For decades, abortion services in the U.S. have been terrorised by extremists who aim to shut down clinics, one by one. It is estimated that 11 abortion clinic staff have been murdered since 1993. The violence targeted at all those working within abortion services means a dwindling number of providers; some having to fly across the country several times a week to ensure that clinics remain open.

When abortion is restricted, marginalised communities suffer the most – they are women who do not have the money or resources to travel and seek out a professional, and are unable to access safe procedures. Every year, it is estimated that 25 million unsafe abortions take place across the globe, with almost 70,000 pregnant people dying due to unsafe procedures, making it one of the biggest killers of pregnant people globally.

The decision on Roe v Wade will resonate far beyond arbitrary U.S. borders. Policies like the Global Gag Rule, which pulls U.S government funding from foreign non-governmental organisations (NGOs) if they provide abortion services or even discuss abortion, demonstrate how U.S. imperialism even extends to women’s reproductive health.

“The narrative surrounding abortion rights has always been pursuing ‘the right to choose’, but the idea that abortion is ‘a choice’ for the marginalised in American society leaves much unsaid”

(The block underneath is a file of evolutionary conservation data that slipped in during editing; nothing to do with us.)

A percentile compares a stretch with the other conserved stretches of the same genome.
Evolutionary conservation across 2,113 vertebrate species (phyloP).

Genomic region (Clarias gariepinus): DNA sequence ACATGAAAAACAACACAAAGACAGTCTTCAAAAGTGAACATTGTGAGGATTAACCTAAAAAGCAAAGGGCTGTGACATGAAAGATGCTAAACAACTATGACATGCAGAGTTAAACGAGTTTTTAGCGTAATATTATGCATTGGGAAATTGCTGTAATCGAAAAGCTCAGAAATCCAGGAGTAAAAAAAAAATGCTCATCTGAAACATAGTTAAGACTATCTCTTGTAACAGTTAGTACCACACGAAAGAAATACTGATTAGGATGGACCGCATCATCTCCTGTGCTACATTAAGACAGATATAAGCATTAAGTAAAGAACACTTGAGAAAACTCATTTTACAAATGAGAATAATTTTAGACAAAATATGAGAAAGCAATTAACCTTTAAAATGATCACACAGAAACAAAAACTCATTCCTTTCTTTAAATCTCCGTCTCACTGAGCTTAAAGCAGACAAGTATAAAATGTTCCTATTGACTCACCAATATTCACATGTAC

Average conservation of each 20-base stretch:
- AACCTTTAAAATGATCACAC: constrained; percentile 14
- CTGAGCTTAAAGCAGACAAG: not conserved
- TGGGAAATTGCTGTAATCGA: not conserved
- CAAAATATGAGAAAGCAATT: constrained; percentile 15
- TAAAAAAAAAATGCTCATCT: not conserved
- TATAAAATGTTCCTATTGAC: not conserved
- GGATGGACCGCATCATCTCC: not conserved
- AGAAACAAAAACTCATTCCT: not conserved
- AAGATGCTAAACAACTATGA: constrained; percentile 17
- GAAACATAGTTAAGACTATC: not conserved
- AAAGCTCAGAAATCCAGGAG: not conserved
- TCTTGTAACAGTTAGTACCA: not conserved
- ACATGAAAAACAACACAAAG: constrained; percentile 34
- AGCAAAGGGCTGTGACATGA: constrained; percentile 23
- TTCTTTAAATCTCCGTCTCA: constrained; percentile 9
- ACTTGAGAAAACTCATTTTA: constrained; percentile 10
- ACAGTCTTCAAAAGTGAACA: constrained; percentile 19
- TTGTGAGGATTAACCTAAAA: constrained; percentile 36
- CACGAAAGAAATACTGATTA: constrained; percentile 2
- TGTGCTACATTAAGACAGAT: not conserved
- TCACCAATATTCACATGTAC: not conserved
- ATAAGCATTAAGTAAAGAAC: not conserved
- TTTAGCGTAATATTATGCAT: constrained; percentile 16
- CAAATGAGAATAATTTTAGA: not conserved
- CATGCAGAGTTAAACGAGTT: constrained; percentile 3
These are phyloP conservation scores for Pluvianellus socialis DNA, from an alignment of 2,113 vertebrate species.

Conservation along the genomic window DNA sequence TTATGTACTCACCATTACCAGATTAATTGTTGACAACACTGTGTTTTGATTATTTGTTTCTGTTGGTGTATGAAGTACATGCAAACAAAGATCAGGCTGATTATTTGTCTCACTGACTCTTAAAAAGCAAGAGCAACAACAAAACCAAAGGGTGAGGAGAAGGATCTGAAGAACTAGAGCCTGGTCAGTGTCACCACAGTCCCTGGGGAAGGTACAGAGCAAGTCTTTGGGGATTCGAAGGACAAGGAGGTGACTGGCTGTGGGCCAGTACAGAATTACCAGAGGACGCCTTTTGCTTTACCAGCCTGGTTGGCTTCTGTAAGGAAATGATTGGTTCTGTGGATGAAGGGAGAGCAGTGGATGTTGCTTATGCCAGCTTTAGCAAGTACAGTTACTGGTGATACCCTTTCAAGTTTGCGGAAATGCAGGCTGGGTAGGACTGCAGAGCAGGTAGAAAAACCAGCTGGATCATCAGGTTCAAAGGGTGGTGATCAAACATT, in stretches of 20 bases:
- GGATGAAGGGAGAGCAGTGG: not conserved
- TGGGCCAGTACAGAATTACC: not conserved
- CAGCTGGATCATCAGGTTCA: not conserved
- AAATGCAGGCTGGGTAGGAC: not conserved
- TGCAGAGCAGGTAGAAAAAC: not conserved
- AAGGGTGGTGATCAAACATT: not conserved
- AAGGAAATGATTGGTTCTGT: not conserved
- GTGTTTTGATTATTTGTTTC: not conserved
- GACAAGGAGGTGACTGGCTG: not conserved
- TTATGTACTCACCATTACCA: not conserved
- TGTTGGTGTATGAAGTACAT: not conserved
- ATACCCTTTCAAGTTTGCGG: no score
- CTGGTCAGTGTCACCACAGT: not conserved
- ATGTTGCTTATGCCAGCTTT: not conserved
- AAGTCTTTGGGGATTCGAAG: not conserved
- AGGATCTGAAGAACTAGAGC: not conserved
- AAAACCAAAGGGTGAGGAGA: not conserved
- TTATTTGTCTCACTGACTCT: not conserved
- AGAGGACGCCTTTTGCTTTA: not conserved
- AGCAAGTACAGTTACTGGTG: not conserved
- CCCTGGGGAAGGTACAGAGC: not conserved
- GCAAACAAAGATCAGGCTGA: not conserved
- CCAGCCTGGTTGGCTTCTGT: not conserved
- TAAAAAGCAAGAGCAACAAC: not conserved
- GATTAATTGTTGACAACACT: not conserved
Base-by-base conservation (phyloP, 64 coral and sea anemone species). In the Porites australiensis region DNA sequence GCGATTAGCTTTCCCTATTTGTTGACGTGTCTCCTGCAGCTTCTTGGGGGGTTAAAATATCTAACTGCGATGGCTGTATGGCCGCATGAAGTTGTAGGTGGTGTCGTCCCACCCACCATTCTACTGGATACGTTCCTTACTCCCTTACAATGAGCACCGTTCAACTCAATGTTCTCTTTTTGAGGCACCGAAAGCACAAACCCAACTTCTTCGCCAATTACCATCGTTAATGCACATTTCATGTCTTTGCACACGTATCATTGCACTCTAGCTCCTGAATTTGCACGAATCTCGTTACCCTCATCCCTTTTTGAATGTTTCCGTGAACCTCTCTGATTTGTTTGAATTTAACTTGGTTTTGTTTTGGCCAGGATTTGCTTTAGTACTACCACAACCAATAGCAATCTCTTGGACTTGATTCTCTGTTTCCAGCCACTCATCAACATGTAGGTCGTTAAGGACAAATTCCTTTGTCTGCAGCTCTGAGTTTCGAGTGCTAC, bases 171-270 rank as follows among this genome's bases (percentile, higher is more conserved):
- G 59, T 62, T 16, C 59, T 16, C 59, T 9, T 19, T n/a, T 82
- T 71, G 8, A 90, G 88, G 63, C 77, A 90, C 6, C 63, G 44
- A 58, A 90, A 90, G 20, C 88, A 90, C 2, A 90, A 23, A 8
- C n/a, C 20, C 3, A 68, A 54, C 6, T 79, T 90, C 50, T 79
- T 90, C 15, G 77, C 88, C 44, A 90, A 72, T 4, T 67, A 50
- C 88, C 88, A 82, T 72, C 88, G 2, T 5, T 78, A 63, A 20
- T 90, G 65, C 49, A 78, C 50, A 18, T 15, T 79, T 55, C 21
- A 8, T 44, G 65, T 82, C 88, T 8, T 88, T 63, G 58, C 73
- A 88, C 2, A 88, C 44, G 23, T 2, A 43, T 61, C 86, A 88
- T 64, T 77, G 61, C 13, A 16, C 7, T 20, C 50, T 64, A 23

Roe v Wade never truly guaranteed access for everyone, particularly the poorest women and women of colour – it creates a two-tiered system of abortion access for women of colour in the U.S. With no federal provision for abortion care and many Black women reliant on Medicaid, the poorest are often left turning to non-governmental organisations like Planned Parenthood for assistance.  

Black women account for five times the abortion rate of their white counterparts in the U.S., and many of these women live below the poverty line. Removing abortion access will be forcing motherhood on some of most disenfranchised people in America. The disproportionate impact on Black women was shown when in 1976, the Hyde Amendment was passed, which restricted the use of federal funding for abortion. At the time, 62% of Black women were reliant on federal funding for healthcare. 

The narrative surrounding abortion rights has always been pursuing “the right to choose”, but the idea that abortion is “a choice” for the marginalised in American society leaves much unsaid. Pervasive structural racism means Black people face significant disparities in education, employment, housing and in health care, and so having a child is a much more complicated “choice” than for our white counterparts. Forcing parenthood on individuals, in a country that does not support parents and particularly demonises young, Black mothers and incarcerates their offspring is unspeakably cruel.